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Moderate to Severe Bullying

Moderate to severe bullying falls to the right of mild bullying on the Johns Hopkins Continuum of Disruptive Behaviors at Work. Workplace bullying consists of recurrent and persistent negative actions toward one or more individual(s), which involve a perceived power imbalance and create a hostile work environment (Salin, 2003). Bullying becomes moderate to severe when the instances of abuse increase in frequency and personalization. There is no complete list of bullying behaviors, but the key is intent to harm or humiliate. Included in this level of behavior are stalking, domestic/intimate partner violence, and stated threats.  

Johns Hopkins has defined workplace bullying as repeated mistreatment of a person that may result in harm to one’s health and that takes one or more of the following forms: verbal abuse; offensive conduct/behaviors that are threatening, intimidating or humiliating; or interference that prevents work from getting done.

It is important to recognize these behaviors, and to say something if you see any of them so that they don’t escalate and cause a greater risk of harm to faculty, staff, students, and the community. Bullying behavior is likely to continue unless it is reported and interventions are put in place. Johns Hopkins University and Johns Hopkins Hospital and Health System have adopted policies that call for zero tolerance of violent behavior, threats, bullying, and intimidation. Johns Hopkins will not permit employment-based retaliation against anyone who, in good faith, brings a complaint of workplace violence or who speaks as a witness in the investigation of a complaint of workplace violence.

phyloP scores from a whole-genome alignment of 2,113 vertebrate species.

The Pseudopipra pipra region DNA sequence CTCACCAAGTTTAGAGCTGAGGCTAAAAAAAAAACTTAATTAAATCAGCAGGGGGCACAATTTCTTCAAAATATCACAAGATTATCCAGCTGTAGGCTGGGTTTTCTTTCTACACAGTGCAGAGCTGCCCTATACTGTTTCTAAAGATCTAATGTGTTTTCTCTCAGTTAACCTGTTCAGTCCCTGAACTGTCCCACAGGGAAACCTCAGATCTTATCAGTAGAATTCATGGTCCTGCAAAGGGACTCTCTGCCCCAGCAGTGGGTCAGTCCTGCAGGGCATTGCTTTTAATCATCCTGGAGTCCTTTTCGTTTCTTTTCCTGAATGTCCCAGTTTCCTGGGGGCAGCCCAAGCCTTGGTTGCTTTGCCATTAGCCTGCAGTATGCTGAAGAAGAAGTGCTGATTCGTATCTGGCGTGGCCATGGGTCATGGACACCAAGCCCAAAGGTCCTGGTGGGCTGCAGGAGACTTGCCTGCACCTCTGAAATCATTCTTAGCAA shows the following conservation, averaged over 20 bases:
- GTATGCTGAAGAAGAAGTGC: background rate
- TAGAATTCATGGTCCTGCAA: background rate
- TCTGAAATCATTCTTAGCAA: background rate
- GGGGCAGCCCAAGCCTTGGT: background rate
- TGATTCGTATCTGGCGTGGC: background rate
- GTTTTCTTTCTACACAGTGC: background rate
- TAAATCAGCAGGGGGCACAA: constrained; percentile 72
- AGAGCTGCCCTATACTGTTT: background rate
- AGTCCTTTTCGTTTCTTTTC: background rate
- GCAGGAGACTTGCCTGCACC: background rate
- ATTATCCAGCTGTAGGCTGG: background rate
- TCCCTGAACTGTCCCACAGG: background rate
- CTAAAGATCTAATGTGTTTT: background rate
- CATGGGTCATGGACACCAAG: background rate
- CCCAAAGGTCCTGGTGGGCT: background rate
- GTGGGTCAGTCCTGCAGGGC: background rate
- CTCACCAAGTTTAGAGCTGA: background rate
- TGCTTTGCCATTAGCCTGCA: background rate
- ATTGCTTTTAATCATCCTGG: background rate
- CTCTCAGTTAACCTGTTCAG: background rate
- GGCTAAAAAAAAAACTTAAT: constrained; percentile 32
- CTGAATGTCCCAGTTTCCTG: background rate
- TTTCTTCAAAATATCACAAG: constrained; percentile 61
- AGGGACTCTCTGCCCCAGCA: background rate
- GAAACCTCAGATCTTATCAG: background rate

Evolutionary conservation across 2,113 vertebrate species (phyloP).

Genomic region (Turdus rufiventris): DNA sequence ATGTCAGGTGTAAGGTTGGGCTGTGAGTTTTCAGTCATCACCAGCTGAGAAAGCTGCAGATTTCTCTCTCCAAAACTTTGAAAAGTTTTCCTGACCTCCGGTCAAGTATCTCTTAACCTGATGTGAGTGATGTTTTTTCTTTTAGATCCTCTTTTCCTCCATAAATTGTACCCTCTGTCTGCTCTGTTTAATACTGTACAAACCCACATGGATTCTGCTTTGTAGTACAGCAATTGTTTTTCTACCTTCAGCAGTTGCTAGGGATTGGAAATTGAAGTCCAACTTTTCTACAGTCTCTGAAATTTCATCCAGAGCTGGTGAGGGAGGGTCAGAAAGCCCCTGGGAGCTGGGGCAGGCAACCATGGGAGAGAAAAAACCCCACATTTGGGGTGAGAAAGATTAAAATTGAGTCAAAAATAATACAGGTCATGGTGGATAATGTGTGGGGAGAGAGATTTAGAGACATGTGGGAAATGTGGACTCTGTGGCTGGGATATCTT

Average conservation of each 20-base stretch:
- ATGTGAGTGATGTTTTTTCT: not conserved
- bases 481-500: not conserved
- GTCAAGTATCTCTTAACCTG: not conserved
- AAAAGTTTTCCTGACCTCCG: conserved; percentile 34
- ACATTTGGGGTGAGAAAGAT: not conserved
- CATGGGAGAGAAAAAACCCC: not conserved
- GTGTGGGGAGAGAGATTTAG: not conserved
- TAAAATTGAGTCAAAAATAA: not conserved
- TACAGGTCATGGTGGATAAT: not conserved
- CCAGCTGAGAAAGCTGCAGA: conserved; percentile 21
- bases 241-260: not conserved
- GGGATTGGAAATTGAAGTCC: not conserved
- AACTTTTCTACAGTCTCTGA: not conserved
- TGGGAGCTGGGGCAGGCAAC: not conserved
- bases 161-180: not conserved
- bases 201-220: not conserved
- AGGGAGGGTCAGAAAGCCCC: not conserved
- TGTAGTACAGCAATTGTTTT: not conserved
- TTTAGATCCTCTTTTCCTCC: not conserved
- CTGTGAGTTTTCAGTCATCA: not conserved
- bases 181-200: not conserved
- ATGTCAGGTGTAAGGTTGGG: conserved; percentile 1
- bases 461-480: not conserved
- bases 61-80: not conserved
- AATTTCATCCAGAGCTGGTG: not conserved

Specific Actions Associated with Moderate to Severe Bullying

A subcommittee of the Joint Risk Assessment Team developed a list of concerning behaviors as part of ongoing research on disruptive behaviors at work and early intervention and prevention of workplace violence. Examples of behavior that indicate severe bullying include: 

  • Gossip campaigns about a person’s character to other coworkers
  • Recruiting coworkers to further “attack” victim
  • Physical intimidation
  • Imposing impossible deadlines
  • Public humiliation or ostracism
  • Singling out an employee in condescending ways
  • Supervisor retaliation for employee reporting or seeking help
  • Falsely accusing someone of “errors” not actually made
  • Staring, glaring, or being nonverbally intimidating and showing clear signs of hostility
  • Harshly and constantly criticizing; having a different “standard” for the victim
  • Encouraging others to turn against the person being tormented
  • Yelling, screaming, or throwing tantrums in front of others to humiliate a person
  • Abusing the evaluation process by lying about the victim’s performance 

Awareness means understanding that behaviors left unchecked can escalate into violence.  If there is a behavior that makes you feel uncomfortable, don’t ignore it.  Take action well before the point at which violence might occur. If you or someone you know is concerned about any of these behaviors, contact your supervisor or academic advisor, human resources/labor relations, Security, the Faculty and Staff Assistance Program, or the Workplace Risk Assessment program manager at .